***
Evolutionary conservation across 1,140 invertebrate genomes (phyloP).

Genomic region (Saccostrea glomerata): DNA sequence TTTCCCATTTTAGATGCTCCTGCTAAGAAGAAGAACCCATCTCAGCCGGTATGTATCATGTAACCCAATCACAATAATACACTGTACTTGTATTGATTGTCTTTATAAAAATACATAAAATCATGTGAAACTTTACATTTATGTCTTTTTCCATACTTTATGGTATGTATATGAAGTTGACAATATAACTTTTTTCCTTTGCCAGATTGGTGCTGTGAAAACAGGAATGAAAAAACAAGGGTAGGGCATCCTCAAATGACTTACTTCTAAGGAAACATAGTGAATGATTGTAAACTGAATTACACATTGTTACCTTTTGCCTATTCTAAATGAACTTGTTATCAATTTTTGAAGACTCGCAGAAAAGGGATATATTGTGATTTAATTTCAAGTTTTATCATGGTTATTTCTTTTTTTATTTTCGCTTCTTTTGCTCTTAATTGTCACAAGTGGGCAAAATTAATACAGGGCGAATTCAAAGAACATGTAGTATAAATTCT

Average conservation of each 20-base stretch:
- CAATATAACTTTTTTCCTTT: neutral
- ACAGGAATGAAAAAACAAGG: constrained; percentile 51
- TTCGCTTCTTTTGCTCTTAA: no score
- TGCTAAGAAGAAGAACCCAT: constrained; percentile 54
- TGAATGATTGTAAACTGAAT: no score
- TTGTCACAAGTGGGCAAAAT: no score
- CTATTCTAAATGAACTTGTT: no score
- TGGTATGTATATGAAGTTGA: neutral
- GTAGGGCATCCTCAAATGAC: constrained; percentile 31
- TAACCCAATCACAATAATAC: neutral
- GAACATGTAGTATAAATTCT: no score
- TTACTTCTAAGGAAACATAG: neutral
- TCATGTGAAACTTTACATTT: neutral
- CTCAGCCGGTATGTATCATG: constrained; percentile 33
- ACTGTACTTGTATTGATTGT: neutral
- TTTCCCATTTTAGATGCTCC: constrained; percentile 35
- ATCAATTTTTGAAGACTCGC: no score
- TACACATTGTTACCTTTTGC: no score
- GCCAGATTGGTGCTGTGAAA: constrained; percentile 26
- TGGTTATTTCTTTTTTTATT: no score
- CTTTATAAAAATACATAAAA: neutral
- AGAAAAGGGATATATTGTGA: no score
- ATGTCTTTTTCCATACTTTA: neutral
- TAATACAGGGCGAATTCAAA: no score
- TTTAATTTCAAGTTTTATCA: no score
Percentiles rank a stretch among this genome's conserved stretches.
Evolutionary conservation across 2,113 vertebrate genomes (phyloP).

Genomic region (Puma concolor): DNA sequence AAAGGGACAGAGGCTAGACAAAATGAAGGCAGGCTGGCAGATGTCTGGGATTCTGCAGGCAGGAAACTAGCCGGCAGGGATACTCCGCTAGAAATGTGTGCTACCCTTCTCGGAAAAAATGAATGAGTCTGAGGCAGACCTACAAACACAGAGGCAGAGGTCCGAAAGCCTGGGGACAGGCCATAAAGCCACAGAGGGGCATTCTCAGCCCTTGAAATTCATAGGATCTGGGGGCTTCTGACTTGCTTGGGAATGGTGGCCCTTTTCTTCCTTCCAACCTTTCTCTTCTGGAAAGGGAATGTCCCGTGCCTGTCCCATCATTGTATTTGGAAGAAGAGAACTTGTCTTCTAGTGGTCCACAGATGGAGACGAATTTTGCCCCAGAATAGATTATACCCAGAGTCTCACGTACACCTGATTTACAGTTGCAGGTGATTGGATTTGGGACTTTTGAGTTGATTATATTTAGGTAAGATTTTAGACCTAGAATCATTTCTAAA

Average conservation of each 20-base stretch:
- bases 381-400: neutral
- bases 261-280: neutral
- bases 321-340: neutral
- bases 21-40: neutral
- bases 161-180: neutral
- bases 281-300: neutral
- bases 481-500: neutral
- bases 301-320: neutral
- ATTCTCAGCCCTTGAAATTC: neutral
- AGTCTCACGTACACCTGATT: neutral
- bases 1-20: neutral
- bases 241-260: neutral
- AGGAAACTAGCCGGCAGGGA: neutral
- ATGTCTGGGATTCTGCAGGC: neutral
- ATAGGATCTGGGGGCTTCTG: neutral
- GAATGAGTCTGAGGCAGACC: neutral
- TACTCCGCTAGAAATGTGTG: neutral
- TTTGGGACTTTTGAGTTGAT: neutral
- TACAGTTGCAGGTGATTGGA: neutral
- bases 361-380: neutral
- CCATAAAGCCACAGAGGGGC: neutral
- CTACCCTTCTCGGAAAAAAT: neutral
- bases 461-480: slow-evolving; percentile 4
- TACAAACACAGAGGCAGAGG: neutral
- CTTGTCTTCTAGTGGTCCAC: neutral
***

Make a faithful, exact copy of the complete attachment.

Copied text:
Evolutionary conservation across 1,140 invertebrate genomes (phyloP).

Genomic region (Saccostrea glomerata): DNA sequence TTTCCCATTTTAGATGCTCCTGCTAAGAAGAAGAACCCATCTCAGCCGGTATGTATCATGTAACCCAATCACAATAATACACTGTACTTGTATTGATTGTCTTTATAAAAATACATAAAATCATGTGAAACTTTACATTTATGTCTTTTTCCATACTTTATGGTATGTATATGAAGTTGACAATATAACTTTTTTCCTTTGCCAGATTGGTGCTGTGAAAACAGGAATGAAAAAACAAGGGTAGGGCATCCTCAAATGACTTACTTCTAAGGAAACATAGTGAATGATTGTAAACTGAATTACACATTGTTACCTTTTGCCTATTCTAAATGAACTTGTTATCAATTTTTGAAGACTCGCAGAAAAGGGATATATTGTGATTTAATTTCAAGTTTTATCATGGTTATTTCTTTTTTTATTTTCGCTTCTTTTGCTCTTAATTGTCACAAGTGGGCAAAATTAATACAGGGCGAATTCAAAGAACATGTAGTATAAATTCT

Average conservation of each 20-base stretch:
- CAATATAACTTTTTTCCTTT: neutral
- ACAGGAATGAAAAAACAAGG: constrained; percentile 51
- TTCGCTTCTTTTGCTCTTAA: no score
- TGCTAAGAAGAAGAACCCAT: constrained; percentile 54
- TGAATGATTGTAAACTGAAT: no score
- TTGTCACAAGTGGGCAAAAT: no score
- CTATTCTAAATGAACTTGTT: no score
- TGGTATGTATATGAAGTTGA: neutral
- GTAGGGCATCCTCAAATGAC: constrained; percentile 31
- TAACCCAATCACAATAATAC: neutral
- GAACATGTAGTATAAATTCT: no score
- TTACTTCTAAGGAAACATAG: neutral
- TCATGTGAAACTTTACATTT: neutral
- CTCAGCCGGTATGTATCATG: constrained; percentile 33
- ACTGTACTTGTATTGATTGT: neutral
- TTTCCCATTTTAGATGCTCC: constrained; percentile 35
- ATCAATTTTTGAAGACTCGC: no score
- TACACATTGTTACCTTTTGC: no score
- GCCAGATTGGTGCTGTGAAA: constrained; percentile 26
- TGGTTATTTCTTTTTTTATT: no score
- CTTTATAAAAATACATAAAA: neutral
- AGAAAAGGGATATATTGTGA: no score
- ATGTCTTTTTCCATACTTTA: neutral
- TAATACAGGGCGAATTCAAA: no score
- TTTAATTTCAAGTTTTATCA: no score
Percentiles rank a stretch among this genome's conserved stretches.
Evolutionary conservation across 2,113 vertebrate genomes (phyloP).

Genomic region (Puma concolor): DNA sequence AAAGGGACAGAGGCTAGACAAAATGAAGGCAGGCTGGCAGATGTCTGGGATTCTGCAGGCAGGAAACTAGCCGGCAGGGATACTCCGCTAGAAATGTGTGCTACCCTTCTCGGAAAAAATGAATGAGTCTGAGGCAGACCTACAAACACAGAGGCAGAGGTCCGAAAGCCTGGGGACAGGCCATAAAGCCACAGAGGGGCATTCTCAGCCCTTGAAATTCATAGGATCTGGGGGCTTCTGACTTGCTTGGGAATGGTGGCCCTTTTCTTCCTTCCAACCTTTCTCTTCTGGAAAGGGAATGTCCCGTGCCTGTCCCATCATTGTATTTGGAAGAAGAGAACTTGTCTTCTAGTGGTCCACAGATGGAGACGAATTTTGCCCCAGAATAGATTATACCCAGAGTCTCACGTACACCTGATTTACAGTTGCAGGTGATTGGATTTGGGACTTTTGAGTTGATTATATTTAGGTAAGATTTTAGACCTAGAATCATTTCTAAA

Average conservation of each 20-base stretch:
- bases 381-400: neutral
- bases 261-280: neutral
- bases 321-340: neutral
- bases 21-40: neutral
- bases 161-180: neutral
- bases 281-300: neutral
- bases 481-500: neutral
- bases 301-320: neutral
- ATTCTCAGCCCTTGAAATTC: neutral
- AGTCTCACGTACACCTGATT: neutral
- bases 1-20: neutral
- bases 241-260: neutral
- AGGAAACTAGCCGGCAGGGA: neutral
- ATGTCTGGGATTCTGCAGGC: neutral
- ATAGGATCTGGGGGCTTCTG: neutral
- GAATGAGTCTGAGGCAGACC: neutral
- TACTCCGCTAGAAATGTGTG: neutral
- TTTGGGACTTTTGAGTTGAT: neutral
- TACAGTTGCAGGTGATTGGA: neutral
- bases 361-380: neutral
- CCATAAAGCCACAGAGGGGC: neutral
- CTACCCTTCTCGGAAAAAAT: neutral
- bases 461-480: slow-evolving; percentile 4
- TACAAACACAGAGGCAGAGG: neutral
- CTTGTCTTCTAGTGGTCCAC: neutral